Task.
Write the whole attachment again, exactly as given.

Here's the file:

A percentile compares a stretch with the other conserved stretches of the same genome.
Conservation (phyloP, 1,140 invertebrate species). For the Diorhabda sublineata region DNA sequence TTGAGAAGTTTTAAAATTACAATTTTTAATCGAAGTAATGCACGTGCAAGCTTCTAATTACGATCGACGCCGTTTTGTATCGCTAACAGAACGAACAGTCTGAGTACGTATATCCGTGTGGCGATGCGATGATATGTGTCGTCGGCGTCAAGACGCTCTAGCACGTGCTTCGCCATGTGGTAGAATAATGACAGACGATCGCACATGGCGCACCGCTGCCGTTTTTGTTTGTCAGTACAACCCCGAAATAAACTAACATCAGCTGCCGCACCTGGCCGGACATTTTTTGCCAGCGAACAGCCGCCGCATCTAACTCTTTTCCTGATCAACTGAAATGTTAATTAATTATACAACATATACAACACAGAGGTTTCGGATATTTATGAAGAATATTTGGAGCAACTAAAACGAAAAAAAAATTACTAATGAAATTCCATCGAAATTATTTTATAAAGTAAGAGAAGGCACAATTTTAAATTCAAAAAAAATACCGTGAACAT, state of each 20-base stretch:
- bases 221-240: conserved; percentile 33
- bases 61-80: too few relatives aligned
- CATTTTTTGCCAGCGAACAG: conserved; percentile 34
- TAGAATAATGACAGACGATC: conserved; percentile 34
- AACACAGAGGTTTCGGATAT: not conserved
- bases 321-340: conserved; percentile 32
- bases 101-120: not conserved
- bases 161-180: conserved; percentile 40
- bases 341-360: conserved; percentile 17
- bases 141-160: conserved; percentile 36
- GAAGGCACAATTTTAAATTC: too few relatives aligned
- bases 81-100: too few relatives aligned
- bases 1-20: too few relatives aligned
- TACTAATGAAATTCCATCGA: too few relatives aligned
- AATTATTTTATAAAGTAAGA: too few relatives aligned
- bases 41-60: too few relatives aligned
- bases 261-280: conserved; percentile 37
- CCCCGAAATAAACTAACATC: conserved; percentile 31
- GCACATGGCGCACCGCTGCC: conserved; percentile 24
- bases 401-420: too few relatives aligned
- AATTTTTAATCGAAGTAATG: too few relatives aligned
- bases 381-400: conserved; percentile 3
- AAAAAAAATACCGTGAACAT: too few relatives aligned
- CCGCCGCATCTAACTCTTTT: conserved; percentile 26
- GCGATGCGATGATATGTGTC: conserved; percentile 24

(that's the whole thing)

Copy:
A percentile compares a stretch with the other conserved stretches of the same genome.
Conservation (phyloP, 1,140 invertebrate species). For the Diorhabda sublineata region DNA sequence TTGAGAAGTTTTAAAATTACAATTTTTAATCGAAGTAATGCACGTGCAAGCTTCTAATTACGATCGACGCCGTTTTGTATCGCTAACAGAACGAACAGTCTGAGTACGTATATCCGTGTGGCGATGCGATGATATGTGTCGTCGGCGTCAAGACGCTCTAGCACGTGCTTCGCCATGTGGTAGAATAATGACAGACGATCGCACATGGCGCACCGCTGCCGTTTTTGTTTGTCAGTACAACCCCGAAATAAACTAACATCAGCTGCCGCACCTGGCCGGACATTTTTTGCCAGCGAACAGCCGCCGCATCTAACTCTTTTCCTGATCAACTGAAATGTTAATTAATTATACAACATATACAACACAGAGGTTTCGGATATTTATGAAGAATATTTGGAGCAACTAAAACGAAAAAAAAATTACTAATGAAATTCCATCGAAATTATTTTATAAAGTAAGAGAAGGCACAATTTTAAATTCAAAAAAAATACCGTGAACAT, state of each 20-base stretch:
- bases 221-240: conserved; percentile 33
- bases 61-80: too few relatives aligned
- CATTTTTTGCCAGCGAACAG: conserved; percentile 34
- TAGAATAATGACAGACGATC: conserved; percentile 34
- AACACAGAGGTTTCGGATAT: not conserved
- bases 321-340: conserved; percentile 32
- bases 101-120: not conserved
- bases 161-180: conserved; percentile 40
- bases 341-360: conserved; percentile 17
- bases 141-160: conserved; percentile 36
- GAAGGCACAATTTTAAATTC: too few relatives aligned
- bases 81-100: too few relatives aligned
- bases 1-20: too few relatives aligned
- TACTAATGAAATTCCATCGA: too few relatives aligned
- AATTATTTTATAAAGTAAGA: too few relatives aligned
- bases 41-60: too few relatives aligned
- bases 261-280: conserved; percentile 37
- CCCCGAAATAAACTAACATC: conserved; percentile 31
- GCACATGGCGCACCGCTGCC: conserved; percentile 24
- bases 401-420: too few relatives aligned
- AATTTTTAATCGAAGTAATG: too few relatives aligned
- bases 381-400: conserved; percentile 3
- AAAAAAAATACCGTGAACAT: too few relatives aligned
- CCGCCGCATCTAACTCTTTT: conserved; percentile 26
- GCGATGCGATGATATGTGTC: conserved; percentile 24